Friday, January 1, 2016

Vet Volunteers by Laurie Halse Anderson

Say Good-Bye
Vet Volunteers #5
Image result for Say Good-Bye Vet Volunteers #5 by Laurie Halse Anderson cover image
I don't know what my grandchildren will think of this series, 
but I am enthralled with this fifth installment!
I was lucky to purchase this very cheaply at a neighboring library book sale.
I decided to finish out the 12 Book of "Christmas"/December challenge 
(thanks for hosting, Shaina!) by reading some of the children's books I've purchased and wanted to review before sending 
them off to my grandchildren who recently moved away.
Smart move! Now I want to read all of them! 

I realize I may be a bit prejudiced toward such reading materials since for as long as I can remember, I wanted to be a veterinarian. What stopped me? Well, it wasn't the academic studies, but the fact that I was literally allergic to each and every fur-bearing animal out there. Though I always had an outside dog as a best buddy while roaming my grandmother's 180-acre farm, I had to be careful about never touching my face after petting an animal, always vigilant about washing my hands as soon as I came inside, etc. (Yes, it was a bore...) And, of course, I was never able to have a pet indoors with me. 

Fortunately, I did discover NAET during adulthood and following treatment can now cohabit with our five rescued felines! :) Naturally, I wish I had been able to do this in childhood, as my life might have been quite different, but we can't relive the past, so I am just grateful for this positive change in my life! 

I wish books such as these had been available to me as a youngster! I would have inhaled them, I'm sure! I found Anderson's writing to be so very skillful. Her characters were well drawn and true to themselves, being both believable and vulnerable. Although there was conflict, each character was able to adjust and cooperate. While the reader can feel sympathy and perhaps empathy for Zoe, we also learn to cheer for her successes regardless of her mother's seeming abandonment.

Zoe was raised the first 12 years of her life in Manhattan, New York, with people hired to do everything for her and her mother. When the TV show in which her mother had a leading role is canceled, her mother feels as if she must move cross-country to California to pursue her acting career. Zoe is then sent to live with her veterinarian grandmother in Maine until her mother can support her once again and bring her to California. Sounds simple...but, of course, it is not so simple for Zoe! Initially Zoe tried to cope by using her imagination:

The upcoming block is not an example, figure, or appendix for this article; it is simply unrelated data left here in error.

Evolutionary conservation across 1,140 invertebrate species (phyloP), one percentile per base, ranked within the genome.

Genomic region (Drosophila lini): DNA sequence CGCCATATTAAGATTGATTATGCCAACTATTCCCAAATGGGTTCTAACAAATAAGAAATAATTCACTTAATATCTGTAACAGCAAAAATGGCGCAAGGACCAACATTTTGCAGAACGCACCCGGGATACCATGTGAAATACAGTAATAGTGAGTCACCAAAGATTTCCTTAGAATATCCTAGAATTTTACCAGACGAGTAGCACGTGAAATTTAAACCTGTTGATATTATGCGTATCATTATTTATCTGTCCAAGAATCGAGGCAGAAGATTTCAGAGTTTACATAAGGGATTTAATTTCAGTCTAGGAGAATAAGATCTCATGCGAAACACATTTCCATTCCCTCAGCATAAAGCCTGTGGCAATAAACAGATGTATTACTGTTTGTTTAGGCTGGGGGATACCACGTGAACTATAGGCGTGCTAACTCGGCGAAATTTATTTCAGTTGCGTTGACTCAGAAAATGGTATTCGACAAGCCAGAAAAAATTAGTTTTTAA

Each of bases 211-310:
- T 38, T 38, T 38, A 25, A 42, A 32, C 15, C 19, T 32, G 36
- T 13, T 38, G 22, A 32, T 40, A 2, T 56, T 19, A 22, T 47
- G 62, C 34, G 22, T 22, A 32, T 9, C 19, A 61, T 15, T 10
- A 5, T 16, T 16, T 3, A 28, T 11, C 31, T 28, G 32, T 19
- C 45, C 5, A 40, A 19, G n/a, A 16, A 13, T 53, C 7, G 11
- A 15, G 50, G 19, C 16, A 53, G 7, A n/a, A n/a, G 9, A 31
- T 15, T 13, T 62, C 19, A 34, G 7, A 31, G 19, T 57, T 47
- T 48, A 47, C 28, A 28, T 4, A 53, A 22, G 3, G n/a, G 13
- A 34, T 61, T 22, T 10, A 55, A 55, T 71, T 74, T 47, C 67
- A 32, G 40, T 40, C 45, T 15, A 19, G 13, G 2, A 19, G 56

At first I dreamed up this fantasy. I would call my long-lost father and go live 
  with him--it would be this wonderful reunion, like straight out of the movies. 
  He'd realize how much he missed me and be thrilled to have me back in his 
  life. Maybe he and Mom would even... (13)
Ah...sounds so familiar. Once in awhile during my own childhood I would create such fantasies regarding my own father, whom I had never met...and never did have the opportunity to meet. I could relate. 

I could also relate to Zoe's attraction to Emma, the one child in the cancer ward who seemed totally unwilling to engage with others. Again, I was reminded how I typically persevere with those who seem disengaged for whatever reason(s). It was gratifying to see that by being honest, Zoe is able to break through Emma's initial resistance. 

Not only do we learn of Zoe's disappointment with her mother, but also her challenges with training Sneakers, a puppy her grandmother has allowed her to adopt. We also see how encouragement and acknowledgement of accomplishments can go a long way. Zoe is bemoaning her lack of ability to train Sneakers, when Jane notes
  He had a really tough beginning--starved and mistreated. All that could have 
  made him a mean or mistrustful dog. But he's not. He's very happy and 
  loving. Part of that's his nature, but part of it's due to how he's been treated. 
  How you've treated him. (103)
Zoe thinks to herself
  I hadn't thought of that. I was beginning to think I was just a big, fat failure 
  when it came to Sneakers. Sure, I'm probably not the best dog trainer. But 
  maybe loving Sneakers is a good start. (103)
Ah...building a relationship from a foundation of love and trust is the matter what that relationship may be.

Initially, I was a bit fearful this series might be rather shallow, or a bit too "Pollyanna-ish," but I needn't have worried. I would highly recommend this series!! There are now 17 books!

Have you read any of these books? 
Or any others written by Laurie Halse Anderson?
I was quite impressed!

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